We still don’t know exactly what will be included in the Buses Bill but from the background document released by DfT this week we now have a fair idea. Clearly it will have a central focus on providing franchising powers for local authorities, so they can plan networks properly and introduce simple, unified fares structures. DfT is clearly intent on giving local authorities a wide range of tools to achieve these ends, including strengthening partnerships, but the toolbox should include the ability to franchise services where the authority judges that this is the best way to achieve this. Our view is also that those objectives - simple ticketing and efficient network planning - are difficult to achieve, at least at present, without some kind of franchising. The background document makes clear that “franchising” need not be solely the London “gross cost” model, but can encompass other approaches including “net cost” tendering with stronger operator involvement.
There is much that can be achieved without new legislation and there are many examples of bus operators and local authorities working very well together. However, many areas passengers and communities are frustrated that simple but important improvements such as simplified fares structures (multi operator and multi modal ticketing), better marketing of public transport networks as a whole, and better and longer term planning of networks are just not happening.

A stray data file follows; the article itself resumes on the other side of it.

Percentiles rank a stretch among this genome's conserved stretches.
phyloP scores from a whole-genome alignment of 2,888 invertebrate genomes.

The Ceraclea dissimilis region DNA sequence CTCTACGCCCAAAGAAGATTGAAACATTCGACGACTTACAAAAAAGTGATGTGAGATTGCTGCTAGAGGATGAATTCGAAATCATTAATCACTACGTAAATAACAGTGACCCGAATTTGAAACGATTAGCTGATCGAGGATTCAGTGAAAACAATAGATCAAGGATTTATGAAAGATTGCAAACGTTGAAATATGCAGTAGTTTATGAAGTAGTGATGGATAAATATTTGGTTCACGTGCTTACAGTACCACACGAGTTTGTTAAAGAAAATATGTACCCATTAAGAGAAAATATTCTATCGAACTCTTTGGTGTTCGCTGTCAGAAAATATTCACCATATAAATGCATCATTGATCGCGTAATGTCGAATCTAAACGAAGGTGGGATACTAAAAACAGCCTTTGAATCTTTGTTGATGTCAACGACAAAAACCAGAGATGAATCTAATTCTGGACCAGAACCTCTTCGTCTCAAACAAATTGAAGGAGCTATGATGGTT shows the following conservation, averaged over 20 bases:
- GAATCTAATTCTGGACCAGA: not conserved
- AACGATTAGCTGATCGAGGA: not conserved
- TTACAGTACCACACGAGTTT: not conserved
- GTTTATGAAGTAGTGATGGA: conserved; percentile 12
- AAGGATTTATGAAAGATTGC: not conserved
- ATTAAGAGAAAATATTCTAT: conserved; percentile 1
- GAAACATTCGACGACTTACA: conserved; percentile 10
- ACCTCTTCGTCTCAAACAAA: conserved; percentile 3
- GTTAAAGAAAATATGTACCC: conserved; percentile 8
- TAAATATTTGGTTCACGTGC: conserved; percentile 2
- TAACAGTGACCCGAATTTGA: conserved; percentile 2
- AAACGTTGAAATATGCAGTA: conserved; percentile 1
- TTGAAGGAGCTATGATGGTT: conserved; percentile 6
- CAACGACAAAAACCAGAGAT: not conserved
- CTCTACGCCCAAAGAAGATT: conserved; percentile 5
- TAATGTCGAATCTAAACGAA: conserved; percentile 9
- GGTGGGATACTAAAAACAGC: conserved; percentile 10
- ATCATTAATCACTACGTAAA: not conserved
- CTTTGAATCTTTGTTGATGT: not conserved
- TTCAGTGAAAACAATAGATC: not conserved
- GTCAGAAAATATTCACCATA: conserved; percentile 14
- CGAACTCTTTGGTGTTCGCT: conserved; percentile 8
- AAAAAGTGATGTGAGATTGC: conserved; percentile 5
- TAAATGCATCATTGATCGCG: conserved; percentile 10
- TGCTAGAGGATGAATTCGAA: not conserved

Franchising is unlikely to be the desired model for bus service delivery in all areas and that’s why it’s important for the Buses Bill to strengthen regulation around partnerships.
The background document offers some ways of doing this, including the possibility of devolving bus registration powers from Traffic Commissioners to local authorities, and also some competition powers. This has the benefit of bringing together the different regulations governing bus services, so the local authority can for example apply specific criteria to the granting of registrations such as participation in multi operator smart ticketing.
While this Bill has a focus on urban areas, rural areas that have been hit so hard by local authority funding cuts to supported bus services must also benefit from it.